25 Vintage Police Record Photographs «TwistedSifter

So today I came across the website Twisted Sifter, an Australian image blog that has some great finds. This is one of them – police photos from the 20′s, 30′s and 40′s around Sydney and New South Wales.

Warning – graphic images.

25 Vintage Police Record Photographs «TwistedSifter.

Dark Sky in the Middle of the Day

Today was such a nice day; the sun came out (it’s been rainy for weeks), the temperature rose (mid 70′s!), and I found myself with some time to do something creative. I haven’t had my camera out since before Christmas, so I came up with a little plan for myself. I’m going to try to take at least one picture a day.

Hopefully there will be one interesting picture each day, but a picture there will be nonetheless. We’ll see how long I can stick with it. So for today’s photo, I went into the woods behind my house and started shooting in black and white. This is something I never do – I figure why not shoot in color, then convert to b&w in photoshop? But I realized I am shooting myself in the foot by trying to preserve the color – I can be more creative if I’m doing something different. Anyway, it occurred to me that the EOS 450D, when in RAW+JPG mode, captures the color in the raw anyway. Bonus!

Flicker of the day: SX-70 Time Zero photo manipulation

The SX-70 is a fascinating little camera made by Polaroid back in the early 70′s. One of the things that makes this camera interesting is that the film it uses, Time-Zero, can be manipulated after the picture is taken using your fingers or other things like pencils or toothbrushes. Even without the manipulation, the film has a unique look to it – strangely tinted skies and color-cast subjects, with a hazy, unfocused look combine for an overall effect – dark, ethereal and morose, almost archaic. Today, there are still people using the SX-70 to create these heavily artistic images that take you back to a time when the world was a little more innocent, yet much much stranger and exotic, with shadowed mysteries around every corner and things you wonder about all around.

Here is a shot by tobysx70 on flickr that demonstrates the photo manipulation technique.

Here’s a nice shot of London done with Time Zero film.

It really is amazing to me how creative you can get when the technology in your hands is limited; would I get a shot that conveys as much emotion and feeling as the above if I was using my crystal clear Canon EOS? I wonder what would happen if I took the shot with an SX-70, with its dirty rollers and its inclination to distort and discolor the image as it develops. I have an SX-70 with one pack of Time-Zero film. That’s ten exposures. I wonder what I should shoot with them.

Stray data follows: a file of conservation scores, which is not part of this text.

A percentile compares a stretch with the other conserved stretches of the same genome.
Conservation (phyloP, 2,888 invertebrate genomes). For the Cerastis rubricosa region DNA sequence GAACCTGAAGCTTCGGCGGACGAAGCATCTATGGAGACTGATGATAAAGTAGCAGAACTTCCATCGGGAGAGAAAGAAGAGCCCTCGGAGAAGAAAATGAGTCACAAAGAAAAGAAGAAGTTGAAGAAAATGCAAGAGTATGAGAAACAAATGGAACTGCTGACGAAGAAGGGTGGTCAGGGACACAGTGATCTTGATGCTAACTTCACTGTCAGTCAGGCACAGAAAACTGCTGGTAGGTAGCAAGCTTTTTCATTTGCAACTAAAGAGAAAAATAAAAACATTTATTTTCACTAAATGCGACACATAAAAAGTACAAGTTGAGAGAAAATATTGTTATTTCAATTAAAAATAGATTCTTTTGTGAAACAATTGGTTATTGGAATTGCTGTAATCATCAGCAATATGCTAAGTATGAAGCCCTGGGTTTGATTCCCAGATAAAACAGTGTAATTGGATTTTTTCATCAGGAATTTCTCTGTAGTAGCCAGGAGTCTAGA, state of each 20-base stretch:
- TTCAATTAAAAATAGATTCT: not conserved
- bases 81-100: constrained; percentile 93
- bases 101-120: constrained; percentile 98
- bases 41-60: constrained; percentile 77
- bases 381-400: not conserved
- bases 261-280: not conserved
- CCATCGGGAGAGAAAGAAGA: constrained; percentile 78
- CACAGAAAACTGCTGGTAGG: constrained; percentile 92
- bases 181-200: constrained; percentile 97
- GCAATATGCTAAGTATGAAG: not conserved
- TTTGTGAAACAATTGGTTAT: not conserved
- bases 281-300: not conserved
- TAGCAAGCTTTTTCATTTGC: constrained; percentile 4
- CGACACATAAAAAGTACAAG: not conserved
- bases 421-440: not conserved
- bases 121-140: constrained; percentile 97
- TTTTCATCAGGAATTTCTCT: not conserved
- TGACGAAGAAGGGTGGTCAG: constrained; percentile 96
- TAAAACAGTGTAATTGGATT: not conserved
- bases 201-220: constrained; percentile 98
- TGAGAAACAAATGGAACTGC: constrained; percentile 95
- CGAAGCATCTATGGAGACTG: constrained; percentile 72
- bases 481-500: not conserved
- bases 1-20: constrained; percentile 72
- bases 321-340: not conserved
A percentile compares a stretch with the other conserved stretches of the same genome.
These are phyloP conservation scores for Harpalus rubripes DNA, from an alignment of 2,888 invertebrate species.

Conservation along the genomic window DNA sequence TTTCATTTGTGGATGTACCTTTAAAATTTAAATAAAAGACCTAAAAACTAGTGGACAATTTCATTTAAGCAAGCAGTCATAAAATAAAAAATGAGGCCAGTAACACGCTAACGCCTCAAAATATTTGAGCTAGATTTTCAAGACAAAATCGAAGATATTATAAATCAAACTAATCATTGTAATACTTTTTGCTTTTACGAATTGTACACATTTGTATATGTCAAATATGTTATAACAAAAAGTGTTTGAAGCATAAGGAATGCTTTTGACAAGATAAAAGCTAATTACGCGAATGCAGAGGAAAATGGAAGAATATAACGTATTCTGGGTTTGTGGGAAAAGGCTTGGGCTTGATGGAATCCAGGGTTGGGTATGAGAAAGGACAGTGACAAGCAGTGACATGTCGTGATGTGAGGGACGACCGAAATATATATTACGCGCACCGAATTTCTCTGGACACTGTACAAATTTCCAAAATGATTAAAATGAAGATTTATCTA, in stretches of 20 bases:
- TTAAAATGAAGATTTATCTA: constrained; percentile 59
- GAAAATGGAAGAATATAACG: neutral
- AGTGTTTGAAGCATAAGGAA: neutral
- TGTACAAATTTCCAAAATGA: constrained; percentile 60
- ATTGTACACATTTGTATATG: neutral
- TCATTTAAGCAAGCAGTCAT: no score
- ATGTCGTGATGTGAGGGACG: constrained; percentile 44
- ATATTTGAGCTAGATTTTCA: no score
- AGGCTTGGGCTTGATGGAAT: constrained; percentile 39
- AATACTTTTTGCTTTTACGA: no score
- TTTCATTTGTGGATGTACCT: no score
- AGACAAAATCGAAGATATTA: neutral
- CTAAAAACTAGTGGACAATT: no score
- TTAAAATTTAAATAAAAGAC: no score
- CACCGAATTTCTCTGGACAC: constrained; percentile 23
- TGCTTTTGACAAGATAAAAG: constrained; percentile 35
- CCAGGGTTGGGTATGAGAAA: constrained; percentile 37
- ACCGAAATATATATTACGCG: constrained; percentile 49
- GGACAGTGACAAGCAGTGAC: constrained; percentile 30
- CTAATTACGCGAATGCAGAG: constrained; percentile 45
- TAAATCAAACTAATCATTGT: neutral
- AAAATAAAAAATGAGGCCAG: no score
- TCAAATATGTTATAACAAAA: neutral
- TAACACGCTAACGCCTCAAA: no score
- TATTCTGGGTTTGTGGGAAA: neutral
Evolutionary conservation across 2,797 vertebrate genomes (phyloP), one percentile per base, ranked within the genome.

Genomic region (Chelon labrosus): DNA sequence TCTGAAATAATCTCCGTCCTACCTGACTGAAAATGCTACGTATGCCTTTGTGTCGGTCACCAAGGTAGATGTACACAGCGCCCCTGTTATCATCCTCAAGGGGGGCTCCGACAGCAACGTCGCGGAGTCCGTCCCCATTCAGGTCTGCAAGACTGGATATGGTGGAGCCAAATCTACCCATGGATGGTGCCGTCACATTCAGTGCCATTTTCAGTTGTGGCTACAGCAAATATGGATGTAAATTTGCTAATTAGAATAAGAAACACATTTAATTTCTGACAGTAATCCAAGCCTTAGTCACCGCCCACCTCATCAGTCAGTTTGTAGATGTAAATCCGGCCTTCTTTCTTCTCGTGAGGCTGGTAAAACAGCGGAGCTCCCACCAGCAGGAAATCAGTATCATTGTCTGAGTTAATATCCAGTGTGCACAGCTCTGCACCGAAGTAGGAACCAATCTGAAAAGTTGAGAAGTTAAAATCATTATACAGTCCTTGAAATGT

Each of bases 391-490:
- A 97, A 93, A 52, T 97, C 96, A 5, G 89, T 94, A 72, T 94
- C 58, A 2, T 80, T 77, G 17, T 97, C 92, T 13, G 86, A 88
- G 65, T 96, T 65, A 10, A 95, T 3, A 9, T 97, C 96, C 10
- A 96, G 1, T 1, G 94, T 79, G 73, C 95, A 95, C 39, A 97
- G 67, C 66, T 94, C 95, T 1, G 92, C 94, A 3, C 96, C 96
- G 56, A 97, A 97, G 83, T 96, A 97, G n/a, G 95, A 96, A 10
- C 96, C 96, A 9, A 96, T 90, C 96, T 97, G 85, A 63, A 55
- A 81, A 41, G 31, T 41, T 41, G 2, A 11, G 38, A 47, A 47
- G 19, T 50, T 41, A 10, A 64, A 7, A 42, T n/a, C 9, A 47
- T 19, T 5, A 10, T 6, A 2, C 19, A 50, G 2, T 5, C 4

See the Time Zero Collective group on flickr.com for more.

http://www.flickr.com/photos/8426916@N04/5016660084/in/pool-timezero#/photos/8426916@N04/5016660084/in/pool-58144320@N00/

Boy of Blue – Macabre and Unusual Pinhole Camera Art

Wayne Belger is, among other things, a photographer. But he doesn’t just grab his twelve megapixel high-end digital camera to shoot. He builds his own. And when I say he builds his own cameras, you better believe he goes the extra mile to make each camera unusual and extraordinary. You see, his pinhole cameras are not just a box with a hole in one end and photo paper in the other – he builds each one out of materials that relate to the subject he will be shooting. For instance, when he shoots underwater, sea creatures and shells adorn the camera he builds. Shooting Asian refugees, he built a camera using a 500 year old Tibetan Lama skull.

Wayne is one of the most artistic, expressive people that I’ve come across so far. His site – the images of the cameras, the images taken with the cameras themselves – are well worth viewing. But be warned – some of them are dark, disturbing, and grotesque, just like the cameras themselves. Do not take what you see lightly.

Boy Of Blue Industries – The Art Of Wayne Martin Belger

Strange Highways

Here are a few shots I did on the night of my birthday. It was around 2:30 am. I had gotten off work and headed up to a place called Northwest, where I knew of some nice open fields that I might be able to set up nearby and get some nice sky shots with meteors (the Leonid meteor shower occurs every year on the 12th of August). I didn’t find a good spot – the field were all grown over, so I headed back to Leland with the camera in the driver seat and just started snapping this way and that way to see what would turn up. I think this series tells a pretty interesting story.